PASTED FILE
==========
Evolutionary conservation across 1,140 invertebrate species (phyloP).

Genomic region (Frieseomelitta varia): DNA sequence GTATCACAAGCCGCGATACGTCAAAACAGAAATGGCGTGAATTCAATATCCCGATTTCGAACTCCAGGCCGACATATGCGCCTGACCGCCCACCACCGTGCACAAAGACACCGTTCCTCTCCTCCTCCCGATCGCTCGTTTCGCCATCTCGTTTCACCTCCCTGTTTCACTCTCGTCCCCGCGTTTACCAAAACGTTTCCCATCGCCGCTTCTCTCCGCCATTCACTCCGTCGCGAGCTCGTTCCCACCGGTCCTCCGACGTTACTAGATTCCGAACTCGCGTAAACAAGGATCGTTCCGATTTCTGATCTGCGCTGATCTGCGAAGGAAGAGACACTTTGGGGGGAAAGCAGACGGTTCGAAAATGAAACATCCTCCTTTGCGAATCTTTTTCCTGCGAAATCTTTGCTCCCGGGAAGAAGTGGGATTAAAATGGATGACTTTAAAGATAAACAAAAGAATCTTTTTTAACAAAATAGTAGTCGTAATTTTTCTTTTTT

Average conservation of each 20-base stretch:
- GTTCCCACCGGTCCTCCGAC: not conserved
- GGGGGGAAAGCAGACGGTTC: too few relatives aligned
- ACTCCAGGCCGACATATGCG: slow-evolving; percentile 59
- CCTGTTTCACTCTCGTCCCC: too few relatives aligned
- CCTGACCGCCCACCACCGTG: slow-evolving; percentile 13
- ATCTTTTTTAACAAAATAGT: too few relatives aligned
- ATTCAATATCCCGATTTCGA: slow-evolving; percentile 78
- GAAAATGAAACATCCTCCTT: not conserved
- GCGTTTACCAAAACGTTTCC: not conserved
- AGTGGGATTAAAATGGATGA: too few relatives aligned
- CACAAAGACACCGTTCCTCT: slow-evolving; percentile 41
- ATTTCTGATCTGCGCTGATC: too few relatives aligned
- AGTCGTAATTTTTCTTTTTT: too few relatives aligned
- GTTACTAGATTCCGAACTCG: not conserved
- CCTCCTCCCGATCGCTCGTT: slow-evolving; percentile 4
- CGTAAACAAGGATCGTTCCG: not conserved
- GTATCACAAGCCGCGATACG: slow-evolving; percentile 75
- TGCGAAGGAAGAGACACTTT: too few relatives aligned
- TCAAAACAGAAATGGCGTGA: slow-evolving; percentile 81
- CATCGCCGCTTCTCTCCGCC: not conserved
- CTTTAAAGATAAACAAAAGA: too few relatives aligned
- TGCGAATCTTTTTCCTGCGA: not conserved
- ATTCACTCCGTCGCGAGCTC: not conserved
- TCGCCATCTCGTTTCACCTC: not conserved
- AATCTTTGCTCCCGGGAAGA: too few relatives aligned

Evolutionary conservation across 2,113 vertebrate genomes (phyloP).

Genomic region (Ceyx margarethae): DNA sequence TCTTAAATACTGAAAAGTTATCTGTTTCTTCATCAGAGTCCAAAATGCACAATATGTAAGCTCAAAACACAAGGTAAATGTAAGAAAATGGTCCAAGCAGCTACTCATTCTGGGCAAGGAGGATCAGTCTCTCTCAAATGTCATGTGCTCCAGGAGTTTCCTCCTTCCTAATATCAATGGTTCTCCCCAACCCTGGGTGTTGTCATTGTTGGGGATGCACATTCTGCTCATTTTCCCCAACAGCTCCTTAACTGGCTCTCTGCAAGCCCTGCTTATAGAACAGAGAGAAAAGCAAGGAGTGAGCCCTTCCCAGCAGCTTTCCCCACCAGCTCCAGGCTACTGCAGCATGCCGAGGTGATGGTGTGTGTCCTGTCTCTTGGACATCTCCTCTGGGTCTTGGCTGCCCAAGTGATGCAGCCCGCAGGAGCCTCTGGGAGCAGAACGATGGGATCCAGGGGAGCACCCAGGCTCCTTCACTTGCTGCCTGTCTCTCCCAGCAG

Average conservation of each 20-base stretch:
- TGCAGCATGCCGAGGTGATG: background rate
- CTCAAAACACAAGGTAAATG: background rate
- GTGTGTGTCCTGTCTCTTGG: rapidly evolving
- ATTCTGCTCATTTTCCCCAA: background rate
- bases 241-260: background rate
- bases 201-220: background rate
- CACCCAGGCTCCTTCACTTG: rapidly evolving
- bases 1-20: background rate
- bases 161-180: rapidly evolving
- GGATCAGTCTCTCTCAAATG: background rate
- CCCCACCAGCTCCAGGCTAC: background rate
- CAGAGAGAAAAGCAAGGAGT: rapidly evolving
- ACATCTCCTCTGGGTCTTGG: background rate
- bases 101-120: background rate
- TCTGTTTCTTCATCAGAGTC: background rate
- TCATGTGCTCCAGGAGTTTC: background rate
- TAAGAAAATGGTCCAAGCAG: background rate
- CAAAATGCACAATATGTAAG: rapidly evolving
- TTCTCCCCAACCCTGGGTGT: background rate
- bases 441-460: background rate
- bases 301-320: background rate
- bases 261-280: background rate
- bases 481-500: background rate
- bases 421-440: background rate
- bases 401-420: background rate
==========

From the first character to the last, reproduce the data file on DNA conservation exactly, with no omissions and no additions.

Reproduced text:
Evolutionary conservation across 1,140 invertebrate species (phyloP).

Genomic region (Frieseomelitta varia): DNA sequence GTATCACAAGCCGCGATACGTCAAAACAGAAATGGCGTGAATTCAATATCCCGATTTCGAACTCCAGGCCGACATATGCGCCTGACCGCCCACCACCGTGCACAAAGACACCGTTCCTCTCCTCCTCCCGATCGCTCGTTTCGCCATCTCGTTTCACCTCCCTGTTTCACTCTCGTCCCCGCGTTTACCAAAACGTTTCCCATCGCCGCTTCTCTCCGCCATTCACTCCGTCGCGAGCTCGTTCCCACCGGTCCTCCGACGTTACTAGATTCCGAACTCGCGTAAACAAGGATCGTTCCGATTTCTGATCTGCGCTGATCTGCGAAGGAAGAGACACTTTGGGGGGAAAGCAGACGGTTCGAAAATGAAACATCCTCCTTTGCGAATCTTTTTCCTGCGAAATCTTTGCTCCCGGGAAGAAGTGGGATTAAAATGGATGACTTTAAAGATAAACAAAAGAATCTTTTTTAACAAAATAGTAGTCGTAATTTTTCTTTTTT

Average conservation of each 20-base stretch:
- GTTCCCACCGGTCCTCCGAC: not conserved
- GGGGGGAAAGCAGACGGTTC: too few relatives aligned
- ACTCCAGGCCGACATATGCG: slow-evolving; percentile 59
- CCTGTTTCACTCTCGTCCCC: too few relatives aligned
- CCTGACCGCCCACCACCGTG: slow-evolving; percentile 13
- ATCTTTTTTAACAAAATAGT: too few relatives aligned
- ATTCAATATCCCGATTTCGA: slow-evolving; percentile 78
- GAAAATGAAACATCCTCCTT: not conserved
- GCGTTTACCAAAACGTTTCC: not conserved
- AGTGGGATTAAAATGGATGA: too few relatives aligned
- CACAAAGACACCGTTCCTCT: slow-evolving; percentile 41
- ATTTCTGATCTGCGCTGATC: too few relatives aligned
- AGTCGTAATTTTTCTTTTTT: too few relatives aligned
- GTTACTAGATTCCGAACTCG: not conserved
- CCTCCTCCCGATCGCTCGTT: slow-evolving; percentile 4
- CGTAAACAAGGATCGTTCCG: not conserved
- GTATCACAAGCCGCGATACG: slow-evolving; percentile 75
- TGCGAAGGAAGAGACACTTT: too few relatives aligned
- TCAAAACAGAAATGGCGTGA: slow-evolving; percentile 81
- CATCGCCGCTTCTCTCCGCC: not conserved
- CTTTAAAGATAAACAAAAGA: too few relatives aligned
- TGCGAATCTTTTTCCTGCGA: not conserved
- ATTCACTCCGTCGCGAGCTC: not conserved
- TCGCCATCTCGTTTCACCTC: not conserved
- AATCTTTGCTCCCGGGAAGA: too few relatives aligned

Evolutionary conservation across 2,113 vertebrate genomes (phyloP).

Genomic region (Ceyx margarethae): DNA sequence TCTTAAATACTGAAAAGTTATCTGTTTCTTCATCAGAGTCCAAAATGCACAATATGTAAGCTCAAAACACAAGGTAAATGTAAGAAAATGGTCCAAGCAGCTACTCATTCTGGGCAAGGAGGATCAGTCTCTCTCAAATGTCATGTGCTCCAGGAGTTTCCTCCTTCCTAATATCAATGGTTCTCCCCAACCCTGGGTGTTGTCATTGTTGGGGATGCACATTCTGCTCATTTTCCCCAACAGCTCCTTAACTGGCTCTCTGCAAGCCCTGCTTATAGAACAGAGAGAAAAGCAAGGAGTGAGCCCTTCCCAGCAGCTTTCCCCACCAGCTCCAGGCTACTGCAGCATGCCGAGGTGATGGTGTGTGTCCTGTCTCTTGGACATCTCCTCTGGGTCTTGGCTGCCCAAGTGATGCAGCCCGCAGGAGCCTCTGGGAGCAGAACGATGGGATCCAGGGGAGCACCCAGGCTCCTTCACTTGCTGCCTGTCTCTCCCAGCAG

Average conservation of each 20-base stretch:
- TGCAGCATGCCGAGGTGATG: background rate
- CTCAAAACACAAGGTAAATG: background rate
- GTGTGTGTCCTGTCTCTTGG: rapidly evolving
- ATTCTGCTCATTTTCCCCAA: background rate
- bases 241-260: background rate
- bases 201-220: background rate
- CACCCAGGCTCCTTCACTTG: rapidly evolving
- bases 1-20: background rate
- bases 161-180: rapidly evolving
- GGATCAGTCTCTCTCAAATG: background rate
- CCCCACCAGCTCCAGGCTAC: background rate
- CAGAGAGAAAAGCAAGGAGT: rapidly evolving
- ACATCTCCTCTGGGTCTTGG: background rate
- bases 101-120: background rate
- TCTGTTTCTTCATCAGAGTC: background rate
- TCATGTGCTCCAGGAGTTTC: background rate
- TAAGAAAATGGTCCAAGCAG: background rate
- CAAAATGCACAATATGTAAG: rapidly evolving
- TTCTCCCCAACCCTGGGTGT: background rate
- bases 441-460: background rate
- bases 301-320: background rate
- bases 261-280: background rate
- bases 481-500: background rate
- bases 421-440: background rate
- bases 401-420: background rate